(WFXR) – Summer weather means spending time outside, having fun, and being active.

It’s also the time of year that coastal interests need to pay close attention to developing tropical systems.

One key element that’s needed to develop a tropical system is spin. At the start of the season — in June and July — we mostly look close to home for the development of a tropical system. In the later summer months, we look more out to sea such as the west coast of Africa for systems to emerge into the Atlantic.

This sample storm has originated off of the African coast and is moving west into the open waters of the Atlantic.

One main component we look into is some organized convection to come off the coast of Africa. Depending on the organization of that system, it can develop into a tropical depression — which is a semi-organized area of low pressure with a closed circulation that has winds less than 38 mph.

As it develops, the next phase of the system’s organization is a tropical storm — which is a stronger system than a tropical depression and has winds between 39-73 mph. At this point, the National Hurricane Center (NHC) in Florida will then give the system a name.

Our sample system is becoming more organized and has strengthened into a tropical storm.

As it moves over the Atlantic, the system can strengthen even further and officially develop into a hurricane. Hurricanes are classified into a category system. A low-end hurricane is considered a Category 1 with winds between 74-95 mph. These storms can start to churn up the waves as becomes more organized.

Our sample system has strengthened into a Category 1 hurricane.

If the system further strengthens it can develop into a Category 2 hurricane with winds between 96-110 mph. These storms can bring significant coastal flooding.

Our sample system has strengthened into a Category 2 hurricane. Wind damage and coastal flooding become a real concern with hurricanes at this strength.

Next up is a Category 3 hurricane with maximum winds between 111-129 mph. When storms reach this level of strength, they are deemed a “major hurricane.” This is the same strength that Hurricane Katrina was when it made landfall near the mouth of the Mississippi River back in 2005.

Our sample system has strengthened into a major hurricane. Significant damage along the coast is expected with a system at this strength. Even further inland, freshwater flooding becomes extremely problematic.

Hurricanes can still grow in intensity. If a system has winds of between 130-156 mph it is labeled a Category 4. These systems can bring widespread catastrophic damage, especially right along the coastline and inland we’re talking major impacts from flooding, wind, and tornadoes.

Our sample system continues to strengthen into a Category 4 hurricane.

Finally, at top strength, is a Category 5 hurricane. These storms have maximum winds of at least 157 mph, and while very rare, we have seen an influx of tropical systems get to this magnitude in recent years. magnitude.

While only four hurricanes have ever made landfall at this strength there have been other Category 5 systems.

Most recently, Lorenzo and Dorian back in 2019; Maria back in 2017 (which devastated Puerto Rico); and Irma also in 2017. While Irma did make landfall in the Gulf of Mexico, its strength had downgraded and it wasn’t at Category 5 strength.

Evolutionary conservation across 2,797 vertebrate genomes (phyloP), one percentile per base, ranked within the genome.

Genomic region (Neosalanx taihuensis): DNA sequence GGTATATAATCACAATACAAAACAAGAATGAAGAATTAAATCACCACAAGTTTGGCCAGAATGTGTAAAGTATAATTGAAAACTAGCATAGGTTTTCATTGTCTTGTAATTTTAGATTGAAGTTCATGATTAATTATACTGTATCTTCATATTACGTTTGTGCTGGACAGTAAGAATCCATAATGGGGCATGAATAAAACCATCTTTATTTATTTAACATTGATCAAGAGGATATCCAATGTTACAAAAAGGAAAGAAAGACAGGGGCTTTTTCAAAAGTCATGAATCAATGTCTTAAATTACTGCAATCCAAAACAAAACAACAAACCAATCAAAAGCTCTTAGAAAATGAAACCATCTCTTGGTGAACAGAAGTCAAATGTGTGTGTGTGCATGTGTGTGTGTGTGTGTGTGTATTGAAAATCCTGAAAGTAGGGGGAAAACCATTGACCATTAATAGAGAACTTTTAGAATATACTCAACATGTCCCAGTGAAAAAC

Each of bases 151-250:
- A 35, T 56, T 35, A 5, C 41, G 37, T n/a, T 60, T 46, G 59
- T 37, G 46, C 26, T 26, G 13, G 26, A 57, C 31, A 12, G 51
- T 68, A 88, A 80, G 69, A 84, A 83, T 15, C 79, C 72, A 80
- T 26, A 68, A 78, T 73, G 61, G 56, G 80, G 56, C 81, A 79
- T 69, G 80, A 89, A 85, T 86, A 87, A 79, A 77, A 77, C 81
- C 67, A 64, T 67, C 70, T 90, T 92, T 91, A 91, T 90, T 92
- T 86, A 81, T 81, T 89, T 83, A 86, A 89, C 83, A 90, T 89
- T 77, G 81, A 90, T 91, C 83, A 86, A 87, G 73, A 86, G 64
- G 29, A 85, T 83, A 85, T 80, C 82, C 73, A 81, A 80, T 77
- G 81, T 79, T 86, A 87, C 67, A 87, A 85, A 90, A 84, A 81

Our sample system has maxed out intensity by becoming a Category 5 hurricane. When a hurricane reaches this status and interacts with the land, it can reshape coastlines and change lives forever.

There are a lot of factors that need to be in place before these systems can develop.

One of them is a lack of wind shear which is the changing of wind speed and direction with height. Weak tropical systems that interact with wind shear can be significantly affected, especially if that shear is strong.

Below is an image describing how wind shear interferes with the tropical system’s development. As strong upper level winds interact with a weak tropical system, it can make it lopsided.

Looking at the system from the top, as upper level winds come in, it can make the system less circular which can throw the system’s equilibrium off and forces it to weaken, and potentially it will dissipate.

However, with a stronger system, the shear can have similar impacts but be less severe to the system’s organization.

The shear can still tilt the system inhibiting development, but since the storm is stronger it takes more effort for the system to rapidly weaken. In a stronger storm, such as a hurricane coming in contact with upper level wind shear, the weakening process is generally slower and takes longer to significantly weaken it.

Another key element that we watch for is ocean temperatures. In the sample map below, we’ve placed a wide range of temperatures showing where strengthening of a tropical system is more likely.

Typically, systems need ocean water of 80 degrees or greater in order to strengthen, which is why areas in the Gulf of Mexico and the Caribbean are prime locations for development.

Systems can still strengthen with ocean temperatures into the upper 70s, but other conditions need to be in place, such as no vertical wind shear. Once sea surface temperatures get below the mid-70s, there isn’t enough energy for tropical systems to draw from unlike in the warmer temperatures which can enhance the development.

It could be a very busy season in the Atlantic basin. So be aware of what’s out there in the open waters and, of course, be sure to watch the WFXR Pinpoint Weather Team all hurricane season long for the latest updates on the tropics.